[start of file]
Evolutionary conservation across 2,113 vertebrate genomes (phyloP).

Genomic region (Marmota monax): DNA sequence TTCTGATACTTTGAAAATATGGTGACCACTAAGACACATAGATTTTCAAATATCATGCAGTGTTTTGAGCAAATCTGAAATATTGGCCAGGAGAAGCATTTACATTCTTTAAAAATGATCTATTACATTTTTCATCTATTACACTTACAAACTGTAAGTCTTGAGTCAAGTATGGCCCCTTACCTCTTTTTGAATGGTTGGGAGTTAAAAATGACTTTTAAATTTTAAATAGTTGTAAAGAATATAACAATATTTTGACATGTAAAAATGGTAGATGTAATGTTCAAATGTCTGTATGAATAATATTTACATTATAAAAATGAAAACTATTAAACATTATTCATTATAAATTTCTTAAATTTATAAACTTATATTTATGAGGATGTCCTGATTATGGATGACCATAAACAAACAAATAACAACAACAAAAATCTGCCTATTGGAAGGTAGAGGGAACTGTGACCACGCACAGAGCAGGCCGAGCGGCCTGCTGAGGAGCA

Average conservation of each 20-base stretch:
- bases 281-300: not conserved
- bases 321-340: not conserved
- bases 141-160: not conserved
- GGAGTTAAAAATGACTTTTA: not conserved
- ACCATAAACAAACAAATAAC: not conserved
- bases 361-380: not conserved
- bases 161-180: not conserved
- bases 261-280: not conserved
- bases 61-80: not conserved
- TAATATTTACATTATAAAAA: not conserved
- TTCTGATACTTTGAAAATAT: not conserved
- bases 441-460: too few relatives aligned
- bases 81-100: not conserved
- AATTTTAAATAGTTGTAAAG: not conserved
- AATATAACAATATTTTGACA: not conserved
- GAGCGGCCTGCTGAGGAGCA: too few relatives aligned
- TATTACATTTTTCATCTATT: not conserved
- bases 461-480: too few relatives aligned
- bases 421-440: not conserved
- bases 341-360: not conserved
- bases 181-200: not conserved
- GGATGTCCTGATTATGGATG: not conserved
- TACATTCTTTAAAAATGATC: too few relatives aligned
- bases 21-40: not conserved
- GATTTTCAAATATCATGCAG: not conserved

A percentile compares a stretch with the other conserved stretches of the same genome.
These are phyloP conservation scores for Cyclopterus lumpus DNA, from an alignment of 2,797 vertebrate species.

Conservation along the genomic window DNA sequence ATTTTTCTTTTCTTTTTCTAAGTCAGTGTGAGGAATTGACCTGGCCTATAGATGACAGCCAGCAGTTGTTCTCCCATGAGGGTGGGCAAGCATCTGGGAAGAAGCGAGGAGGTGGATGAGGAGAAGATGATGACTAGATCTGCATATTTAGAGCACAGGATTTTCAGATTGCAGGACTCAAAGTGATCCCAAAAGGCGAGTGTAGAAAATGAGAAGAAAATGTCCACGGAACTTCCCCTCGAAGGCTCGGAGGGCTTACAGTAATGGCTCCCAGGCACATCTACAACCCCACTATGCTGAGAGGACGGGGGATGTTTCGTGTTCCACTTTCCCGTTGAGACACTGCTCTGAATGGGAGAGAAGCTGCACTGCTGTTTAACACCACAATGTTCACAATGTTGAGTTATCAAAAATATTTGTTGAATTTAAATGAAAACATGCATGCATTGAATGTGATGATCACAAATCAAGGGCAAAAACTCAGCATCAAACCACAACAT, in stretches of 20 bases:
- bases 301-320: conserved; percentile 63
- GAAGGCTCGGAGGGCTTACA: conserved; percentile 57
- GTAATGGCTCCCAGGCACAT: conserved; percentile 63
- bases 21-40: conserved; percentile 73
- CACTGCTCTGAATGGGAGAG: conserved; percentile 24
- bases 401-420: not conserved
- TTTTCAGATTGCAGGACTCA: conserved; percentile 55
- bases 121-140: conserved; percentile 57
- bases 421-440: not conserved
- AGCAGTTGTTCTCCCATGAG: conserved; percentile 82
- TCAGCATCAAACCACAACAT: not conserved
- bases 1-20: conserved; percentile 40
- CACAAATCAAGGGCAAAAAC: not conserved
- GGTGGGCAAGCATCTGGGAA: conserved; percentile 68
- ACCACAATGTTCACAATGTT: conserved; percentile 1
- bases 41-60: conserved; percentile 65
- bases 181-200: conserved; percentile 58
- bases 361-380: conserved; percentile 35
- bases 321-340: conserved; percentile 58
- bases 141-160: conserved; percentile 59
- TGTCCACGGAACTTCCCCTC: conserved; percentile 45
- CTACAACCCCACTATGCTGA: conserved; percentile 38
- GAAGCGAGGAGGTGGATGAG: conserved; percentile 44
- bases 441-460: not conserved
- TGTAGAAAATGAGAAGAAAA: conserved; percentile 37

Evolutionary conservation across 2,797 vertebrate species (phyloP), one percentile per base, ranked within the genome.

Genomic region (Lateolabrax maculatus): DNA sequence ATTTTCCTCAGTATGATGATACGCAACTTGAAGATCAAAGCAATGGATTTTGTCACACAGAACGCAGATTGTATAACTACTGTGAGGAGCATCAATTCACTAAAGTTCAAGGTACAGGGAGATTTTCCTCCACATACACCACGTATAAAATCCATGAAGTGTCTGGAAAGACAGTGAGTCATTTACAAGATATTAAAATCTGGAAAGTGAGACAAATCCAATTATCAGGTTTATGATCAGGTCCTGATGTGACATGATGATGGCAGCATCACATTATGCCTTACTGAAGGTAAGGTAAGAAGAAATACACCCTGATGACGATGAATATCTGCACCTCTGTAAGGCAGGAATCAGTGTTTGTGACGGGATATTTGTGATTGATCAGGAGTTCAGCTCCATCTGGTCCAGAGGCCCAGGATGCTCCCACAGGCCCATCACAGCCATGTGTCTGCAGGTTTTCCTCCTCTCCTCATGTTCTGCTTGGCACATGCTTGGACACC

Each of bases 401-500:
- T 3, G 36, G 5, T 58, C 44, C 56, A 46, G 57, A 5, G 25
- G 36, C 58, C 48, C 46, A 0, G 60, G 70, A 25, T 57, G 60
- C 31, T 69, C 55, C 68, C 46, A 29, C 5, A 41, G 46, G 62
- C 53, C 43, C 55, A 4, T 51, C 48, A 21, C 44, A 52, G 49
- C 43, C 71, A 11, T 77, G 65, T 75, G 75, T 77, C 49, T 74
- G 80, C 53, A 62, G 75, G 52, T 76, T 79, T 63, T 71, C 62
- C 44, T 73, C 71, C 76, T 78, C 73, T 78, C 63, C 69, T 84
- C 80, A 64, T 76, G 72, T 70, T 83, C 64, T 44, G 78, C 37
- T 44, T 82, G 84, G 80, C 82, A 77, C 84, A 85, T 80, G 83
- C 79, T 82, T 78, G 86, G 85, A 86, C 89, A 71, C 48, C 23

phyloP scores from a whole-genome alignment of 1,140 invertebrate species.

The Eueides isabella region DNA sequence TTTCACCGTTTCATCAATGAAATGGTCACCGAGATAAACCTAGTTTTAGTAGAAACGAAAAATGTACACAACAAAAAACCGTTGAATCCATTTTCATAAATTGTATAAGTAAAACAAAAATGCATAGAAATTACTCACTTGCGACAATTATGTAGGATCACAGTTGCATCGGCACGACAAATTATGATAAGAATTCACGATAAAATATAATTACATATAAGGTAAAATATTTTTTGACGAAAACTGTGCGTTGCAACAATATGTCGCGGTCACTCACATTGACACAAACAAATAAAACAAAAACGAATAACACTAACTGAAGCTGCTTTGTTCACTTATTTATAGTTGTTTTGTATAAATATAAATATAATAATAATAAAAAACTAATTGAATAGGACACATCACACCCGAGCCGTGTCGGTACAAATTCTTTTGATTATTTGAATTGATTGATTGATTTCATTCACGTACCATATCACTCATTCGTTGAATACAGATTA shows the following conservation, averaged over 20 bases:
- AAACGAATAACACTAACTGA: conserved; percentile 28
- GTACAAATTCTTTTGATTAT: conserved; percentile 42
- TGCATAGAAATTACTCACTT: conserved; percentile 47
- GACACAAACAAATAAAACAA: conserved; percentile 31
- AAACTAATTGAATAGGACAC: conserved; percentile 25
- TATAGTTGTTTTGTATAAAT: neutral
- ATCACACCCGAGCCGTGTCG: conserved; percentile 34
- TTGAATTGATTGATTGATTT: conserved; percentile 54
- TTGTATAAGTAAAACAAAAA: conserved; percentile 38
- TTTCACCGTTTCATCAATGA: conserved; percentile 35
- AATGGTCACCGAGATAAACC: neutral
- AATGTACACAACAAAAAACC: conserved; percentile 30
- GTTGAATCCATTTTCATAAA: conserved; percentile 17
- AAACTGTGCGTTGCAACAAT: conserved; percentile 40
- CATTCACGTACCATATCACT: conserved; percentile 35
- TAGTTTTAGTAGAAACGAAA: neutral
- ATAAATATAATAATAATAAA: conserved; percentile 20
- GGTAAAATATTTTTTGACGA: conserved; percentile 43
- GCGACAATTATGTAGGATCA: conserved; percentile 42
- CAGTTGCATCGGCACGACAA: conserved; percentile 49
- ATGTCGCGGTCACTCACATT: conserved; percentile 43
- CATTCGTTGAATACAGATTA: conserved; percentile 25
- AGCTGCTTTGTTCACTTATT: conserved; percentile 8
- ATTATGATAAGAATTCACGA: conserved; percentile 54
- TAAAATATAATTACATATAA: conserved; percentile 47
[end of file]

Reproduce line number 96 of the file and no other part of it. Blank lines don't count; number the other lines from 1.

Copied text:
- TAAAATATAATTACATATAA: conserved; percentile 47